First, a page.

By my reading, Dispel Magic affects a single casting of Wall of X per cast of Dispel Magic (you can cast it on a single creature or object, or a 20’ cube, none of which will get you more than one wall; I don’t think of a 60’ high castle wall made out of a hundred or more separate pieces of stone fused together as being a single object).

It is likely that the Dispel Magic will have a failure chance. At minimum caster levels for both (9th level for Wall of Stone and 5th level for Dispel Magic), this failure chance is 20%. So on average, every six castings of Dispel Magic will wipe out five castings of Wall of Stone.

As written, Permanency cannot be cast on Wall of X because it is already permanent. Personally, as a Judge, I would allow it, because the intent to me seems that you cannot make permanent those spells which have no lasting effect in the world. If this is allowed, only a spellcaster of higher level can dispel it. (Though it does increase the cost and time significantly and you probably end up losing a lot of both gp and time. But hey, if you want to make yourself 300 scrolls of wall of stone and 300 scrolls of permanency, then run out and Daern’s Instant Fortress up a castle, more power to you.)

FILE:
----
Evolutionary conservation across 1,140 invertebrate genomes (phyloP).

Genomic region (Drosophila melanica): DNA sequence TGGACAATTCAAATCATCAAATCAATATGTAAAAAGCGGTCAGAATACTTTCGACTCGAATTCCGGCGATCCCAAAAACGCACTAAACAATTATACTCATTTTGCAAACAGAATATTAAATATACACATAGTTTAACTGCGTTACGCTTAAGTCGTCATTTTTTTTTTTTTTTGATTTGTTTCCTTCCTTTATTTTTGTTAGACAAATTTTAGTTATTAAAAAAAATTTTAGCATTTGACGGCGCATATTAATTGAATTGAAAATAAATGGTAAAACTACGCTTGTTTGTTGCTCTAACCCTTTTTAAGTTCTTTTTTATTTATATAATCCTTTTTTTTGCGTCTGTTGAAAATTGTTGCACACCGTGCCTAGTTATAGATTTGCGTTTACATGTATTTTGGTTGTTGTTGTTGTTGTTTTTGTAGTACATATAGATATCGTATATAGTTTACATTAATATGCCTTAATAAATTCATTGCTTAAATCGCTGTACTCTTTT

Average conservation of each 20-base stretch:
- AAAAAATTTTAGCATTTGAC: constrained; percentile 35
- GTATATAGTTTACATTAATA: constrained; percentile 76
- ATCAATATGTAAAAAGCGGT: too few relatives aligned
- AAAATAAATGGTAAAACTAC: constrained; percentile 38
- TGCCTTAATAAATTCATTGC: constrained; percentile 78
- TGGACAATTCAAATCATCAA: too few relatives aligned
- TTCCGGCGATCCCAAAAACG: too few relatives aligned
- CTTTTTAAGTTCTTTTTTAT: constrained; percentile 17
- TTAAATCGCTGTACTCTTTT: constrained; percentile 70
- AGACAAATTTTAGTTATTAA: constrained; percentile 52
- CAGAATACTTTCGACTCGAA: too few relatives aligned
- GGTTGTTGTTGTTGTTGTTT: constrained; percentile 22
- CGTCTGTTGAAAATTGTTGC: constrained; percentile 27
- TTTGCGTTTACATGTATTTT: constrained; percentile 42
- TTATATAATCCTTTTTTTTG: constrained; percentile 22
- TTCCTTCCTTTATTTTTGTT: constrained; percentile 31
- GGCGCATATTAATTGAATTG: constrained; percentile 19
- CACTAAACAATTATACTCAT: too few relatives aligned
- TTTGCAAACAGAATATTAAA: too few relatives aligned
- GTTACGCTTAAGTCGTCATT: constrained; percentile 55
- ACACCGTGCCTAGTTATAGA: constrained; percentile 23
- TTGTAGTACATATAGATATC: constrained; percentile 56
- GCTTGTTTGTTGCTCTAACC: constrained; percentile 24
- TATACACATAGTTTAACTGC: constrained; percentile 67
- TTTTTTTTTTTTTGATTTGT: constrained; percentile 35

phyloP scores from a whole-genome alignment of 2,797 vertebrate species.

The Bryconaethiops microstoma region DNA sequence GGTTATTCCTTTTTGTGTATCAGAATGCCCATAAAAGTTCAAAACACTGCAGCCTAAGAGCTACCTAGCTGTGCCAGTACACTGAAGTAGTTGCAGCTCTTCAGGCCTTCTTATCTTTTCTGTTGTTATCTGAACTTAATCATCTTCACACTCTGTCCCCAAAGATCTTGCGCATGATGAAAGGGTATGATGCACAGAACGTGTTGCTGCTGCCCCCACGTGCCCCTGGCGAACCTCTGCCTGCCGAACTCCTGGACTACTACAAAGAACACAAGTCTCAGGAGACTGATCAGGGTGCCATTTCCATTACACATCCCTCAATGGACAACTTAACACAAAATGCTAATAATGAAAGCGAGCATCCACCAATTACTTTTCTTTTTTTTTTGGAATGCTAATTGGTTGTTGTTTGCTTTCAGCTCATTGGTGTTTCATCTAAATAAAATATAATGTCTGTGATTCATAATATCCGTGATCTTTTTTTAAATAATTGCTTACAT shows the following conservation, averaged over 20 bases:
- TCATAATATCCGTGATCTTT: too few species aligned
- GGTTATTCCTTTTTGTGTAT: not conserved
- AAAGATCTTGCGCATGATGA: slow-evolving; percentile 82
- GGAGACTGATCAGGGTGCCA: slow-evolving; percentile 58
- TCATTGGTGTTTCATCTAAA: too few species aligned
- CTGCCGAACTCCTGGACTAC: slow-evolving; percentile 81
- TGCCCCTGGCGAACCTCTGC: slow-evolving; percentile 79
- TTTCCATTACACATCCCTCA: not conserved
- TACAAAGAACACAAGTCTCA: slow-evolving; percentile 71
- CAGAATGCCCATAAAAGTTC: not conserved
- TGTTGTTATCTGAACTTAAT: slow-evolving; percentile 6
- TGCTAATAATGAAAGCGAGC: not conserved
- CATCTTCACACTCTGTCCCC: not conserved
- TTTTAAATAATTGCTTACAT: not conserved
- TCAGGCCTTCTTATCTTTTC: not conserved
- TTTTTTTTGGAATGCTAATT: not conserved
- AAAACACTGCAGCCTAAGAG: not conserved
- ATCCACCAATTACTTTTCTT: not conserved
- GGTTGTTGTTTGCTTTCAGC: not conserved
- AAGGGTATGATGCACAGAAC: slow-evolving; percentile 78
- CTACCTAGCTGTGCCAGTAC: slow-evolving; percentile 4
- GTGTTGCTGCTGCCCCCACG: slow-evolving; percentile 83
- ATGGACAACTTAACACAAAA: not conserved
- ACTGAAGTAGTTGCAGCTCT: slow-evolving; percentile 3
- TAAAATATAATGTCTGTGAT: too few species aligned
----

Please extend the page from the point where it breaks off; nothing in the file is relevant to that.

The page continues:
Finally, unless magical construction is so common in your world that it’s worth casting Dispel Magic on random castles to see if they fall down (and I don’t see why it would be, since it’s much more expensive to hire a mage than it is to just have the work done), the enemy would need to know that it was created by magic. (Different PCs will have different ways of ensuring that the construction workers don’t talk, of course, and some of these will be more effective than others.)